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Rosetat2d

Arbitrators can't find who was at fault

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In January of this year, I was involved in a car accident. I was at a stop sign in a shopping center, attempting to drive across the street directly into the parking lot of another shopping center. The other party was directly across from me, doing the same ( I assumed he was going straight since he had no signal on). When I saw that there were no cars coming from either side, I proceeded to cross the street. I was nearly to the driveway of the shopping center when the other driver turned left and t-boned me. So, in my opinion, the other driver was clearly at fault. I was unable to open my driver's side door as the air bags deployed from front and side. The police were called (by the other party). We exchanged information and gave our statements to the police. There were no witnesses. No personal injury was suffered by either of us, thankfully. The damage was significant to my driver's side door and back door. The other driver's car sustained damage to his driver's side front bumper and headlight. Neither his insurance, nor my insurance were able to decide who was at fault as it was my word vs. his. I don't have the money to pursue the repairs for my car which will include my requiring a rental vehicle. Therefore, I pursued arbitration through our insurance companies. I just inquired with the new adjuster at my insurance and was advised that, once AGAIN, no decision could be made due to the stories of where the impact in the road occurred. In addition, the other driver claims he had his blinker on and that I was travelling at a high rate of speed. Neither of these facts is true. I am not sure what to do at this point. My biggest frustration at this point is that I thought going through arbitration would guarantee that someone would be found at fault so that I can at least put the issue to rest, hopefully in my favor. Can anyone offer some input or advice?

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15 minutes ago, Rosetat2d said:

the other driver claims he had his blinker on and that I was travelling at a high rate of speed. Neither of these facts is true.

 

Your word versus his.  Without impartial witnesses or video evidence, this isn't something that can be resolved.

 

 

16 minutes ago, Rosetat2d said:

Can anyone offer some input or advice?

 

I assume you didn't have collision coverage on your car.  Otherwise, you wouldn't be here.  However, if you did have collision coverage, why on Earth haven't you made a claim against it?  With collision coverage, your own insurer will pay to repair your vehicle (less the deductible), regardless of fault.  If you didn't have collision coverage, then you probably also didn't have rental car coverage.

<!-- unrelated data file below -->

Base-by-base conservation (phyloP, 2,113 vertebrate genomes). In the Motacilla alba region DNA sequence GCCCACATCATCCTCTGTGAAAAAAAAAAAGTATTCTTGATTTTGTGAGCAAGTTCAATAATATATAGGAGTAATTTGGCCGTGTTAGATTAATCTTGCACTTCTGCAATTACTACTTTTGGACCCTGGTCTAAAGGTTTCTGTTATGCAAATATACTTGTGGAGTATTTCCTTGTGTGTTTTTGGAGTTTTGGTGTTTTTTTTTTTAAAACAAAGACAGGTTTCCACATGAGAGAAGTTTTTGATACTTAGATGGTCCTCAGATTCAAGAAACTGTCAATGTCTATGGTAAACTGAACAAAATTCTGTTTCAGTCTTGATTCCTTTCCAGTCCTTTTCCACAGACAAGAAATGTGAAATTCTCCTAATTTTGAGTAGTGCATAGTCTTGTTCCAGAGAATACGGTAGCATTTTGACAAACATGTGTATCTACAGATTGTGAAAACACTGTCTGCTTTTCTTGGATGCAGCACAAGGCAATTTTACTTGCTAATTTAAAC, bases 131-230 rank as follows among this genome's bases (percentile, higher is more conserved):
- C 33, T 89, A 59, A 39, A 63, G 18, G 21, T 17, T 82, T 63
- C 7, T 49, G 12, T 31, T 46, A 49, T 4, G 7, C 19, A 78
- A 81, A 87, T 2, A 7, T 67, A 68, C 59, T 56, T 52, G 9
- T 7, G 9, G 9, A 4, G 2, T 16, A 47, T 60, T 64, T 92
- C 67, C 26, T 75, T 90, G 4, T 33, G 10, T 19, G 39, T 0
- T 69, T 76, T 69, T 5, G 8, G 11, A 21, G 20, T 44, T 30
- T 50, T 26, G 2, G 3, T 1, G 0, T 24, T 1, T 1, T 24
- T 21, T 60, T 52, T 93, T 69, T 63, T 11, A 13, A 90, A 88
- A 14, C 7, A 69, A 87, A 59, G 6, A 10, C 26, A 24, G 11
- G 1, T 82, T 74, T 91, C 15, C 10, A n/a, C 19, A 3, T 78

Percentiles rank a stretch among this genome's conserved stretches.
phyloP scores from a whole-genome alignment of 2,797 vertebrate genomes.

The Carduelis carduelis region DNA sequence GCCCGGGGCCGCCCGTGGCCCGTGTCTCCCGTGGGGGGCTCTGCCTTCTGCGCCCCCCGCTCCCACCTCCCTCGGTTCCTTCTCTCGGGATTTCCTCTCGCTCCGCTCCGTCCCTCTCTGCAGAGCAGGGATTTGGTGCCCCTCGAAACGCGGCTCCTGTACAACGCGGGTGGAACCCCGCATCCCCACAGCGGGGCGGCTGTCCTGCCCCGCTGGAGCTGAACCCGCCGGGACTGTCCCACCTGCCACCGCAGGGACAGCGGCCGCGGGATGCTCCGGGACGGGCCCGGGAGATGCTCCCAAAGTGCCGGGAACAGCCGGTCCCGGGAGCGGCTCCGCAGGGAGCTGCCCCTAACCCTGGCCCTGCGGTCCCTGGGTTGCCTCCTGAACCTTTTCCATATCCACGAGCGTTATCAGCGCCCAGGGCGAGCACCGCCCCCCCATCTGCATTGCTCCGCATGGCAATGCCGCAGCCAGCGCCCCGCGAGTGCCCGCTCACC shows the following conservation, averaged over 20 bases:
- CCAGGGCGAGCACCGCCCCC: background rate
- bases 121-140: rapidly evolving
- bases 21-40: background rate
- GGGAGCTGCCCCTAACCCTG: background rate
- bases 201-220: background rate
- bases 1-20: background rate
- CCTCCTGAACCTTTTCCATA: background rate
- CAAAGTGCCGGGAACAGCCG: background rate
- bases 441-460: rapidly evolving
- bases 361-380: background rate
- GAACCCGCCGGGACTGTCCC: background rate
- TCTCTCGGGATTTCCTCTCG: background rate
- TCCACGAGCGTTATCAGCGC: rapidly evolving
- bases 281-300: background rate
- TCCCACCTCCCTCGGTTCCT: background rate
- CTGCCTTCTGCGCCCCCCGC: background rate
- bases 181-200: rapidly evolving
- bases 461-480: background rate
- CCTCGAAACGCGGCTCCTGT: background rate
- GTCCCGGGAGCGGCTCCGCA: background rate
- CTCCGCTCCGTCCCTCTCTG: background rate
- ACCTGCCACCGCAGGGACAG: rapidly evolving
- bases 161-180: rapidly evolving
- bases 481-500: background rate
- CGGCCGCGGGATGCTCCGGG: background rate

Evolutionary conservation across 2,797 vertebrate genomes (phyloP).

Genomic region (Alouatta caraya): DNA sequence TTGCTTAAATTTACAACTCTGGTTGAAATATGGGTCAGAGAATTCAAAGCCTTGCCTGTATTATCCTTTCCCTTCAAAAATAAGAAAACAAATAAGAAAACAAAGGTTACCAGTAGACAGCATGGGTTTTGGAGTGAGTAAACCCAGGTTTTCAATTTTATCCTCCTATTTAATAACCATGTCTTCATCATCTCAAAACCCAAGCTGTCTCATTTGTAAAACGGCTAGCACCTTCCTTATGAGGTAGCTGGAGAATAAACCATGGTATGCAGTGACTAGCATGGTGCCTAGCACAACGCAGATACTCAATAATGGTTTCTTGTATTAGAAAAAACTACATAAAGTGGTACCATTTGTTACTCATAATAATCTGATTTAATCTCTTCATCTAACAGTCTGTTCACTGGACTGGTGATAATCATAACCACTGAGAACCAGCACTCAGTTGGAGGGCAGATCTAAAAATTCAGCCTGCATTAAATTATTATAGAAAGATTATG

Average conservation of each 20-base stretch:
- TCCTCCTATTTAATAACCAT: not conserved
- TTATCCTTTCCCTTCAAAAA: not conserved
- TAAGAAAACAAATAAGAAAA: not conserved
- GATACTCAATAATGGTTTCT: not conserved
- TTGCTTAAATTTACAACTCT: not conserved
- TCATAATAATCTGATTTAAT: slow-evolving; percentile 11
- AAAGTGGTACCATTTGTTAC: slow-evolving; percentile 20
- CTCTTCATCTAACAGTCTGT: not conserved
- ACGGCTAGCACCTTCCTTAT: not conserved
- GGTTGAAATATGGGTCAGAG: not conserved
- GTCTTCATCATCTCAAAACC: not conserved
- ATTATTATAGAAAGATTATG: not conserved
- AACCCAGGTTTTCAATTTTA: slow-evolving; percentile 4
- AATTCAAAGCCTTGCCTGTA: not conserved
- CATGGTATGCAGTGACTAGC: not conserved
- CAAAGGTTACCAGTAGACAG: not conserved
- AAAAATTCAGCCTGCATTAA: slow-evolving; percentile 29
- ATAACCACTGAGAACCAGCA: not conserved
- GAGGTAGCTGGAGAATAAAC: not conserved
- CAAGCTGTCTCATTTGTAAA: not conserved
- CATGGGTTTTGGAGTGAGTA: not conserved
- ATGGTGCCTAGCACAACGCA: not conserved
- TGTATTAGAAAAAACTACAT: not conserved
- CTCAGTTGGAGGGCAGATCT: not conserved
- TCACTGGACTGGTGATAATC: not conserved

If those assumptions are correct, then your only recourse is to sue the other driver.  If you do it in small claims court (which you can if your damages are under $10k), then neither of you will be allowed to be represented by an attorney, so the playing field will be even.  Of course, you'll probably be countersued, and there's a possibility that you'll get the same result for the same reason, but you have very little to lose other than your time and the filing fee.

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38 minutes ago, Rosetat2d said:

My biggest frustration at this point is that I thought going through arbitration would guarantee that someone would be found at faul

 

Seems bizarre to me that the arbitrator wouldn't at least find that you were both equally at fault.

 

There are two concepts here.

 

1 - A driver exiting a driveway must yield to other traffic.

2 - A driver making a left turn must yield to other traffic.

 

That the collision occurred means that you both failed to yield to each other and a reasonable decision would be that you are each 50% at fault.

 

That would allow you to recover half your repair cost from the other driver's insurance and he would recover half his repair cost from your insurance.

 

I suggest you insist on a copy of the arbitrator's written decision.

 

Then you can decide if you want to pursue this in court. You are entitled to ask for a trial de novo if you file the request within 60 days of the arbitrator's decision.

 

See Question 11:

 

http://www.sdcourt.ca.gov/portal/page?_pageid=55,1555406&_dad=portal

 

 

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2 hours ago, adjusterjack said:

You are entitled to ask for a trial de novo if you file the request within 60 days of the arbitrator's decision.

 

See Question 11:

 

http://www.sdcourt.ca.gov/portal/page?_pageid=55,1555406&_dad=portal

 

This only applies to non-binding arbitration ordered by the court after a lawsuit has been filed.  It doesn't apply to the OP's situation.

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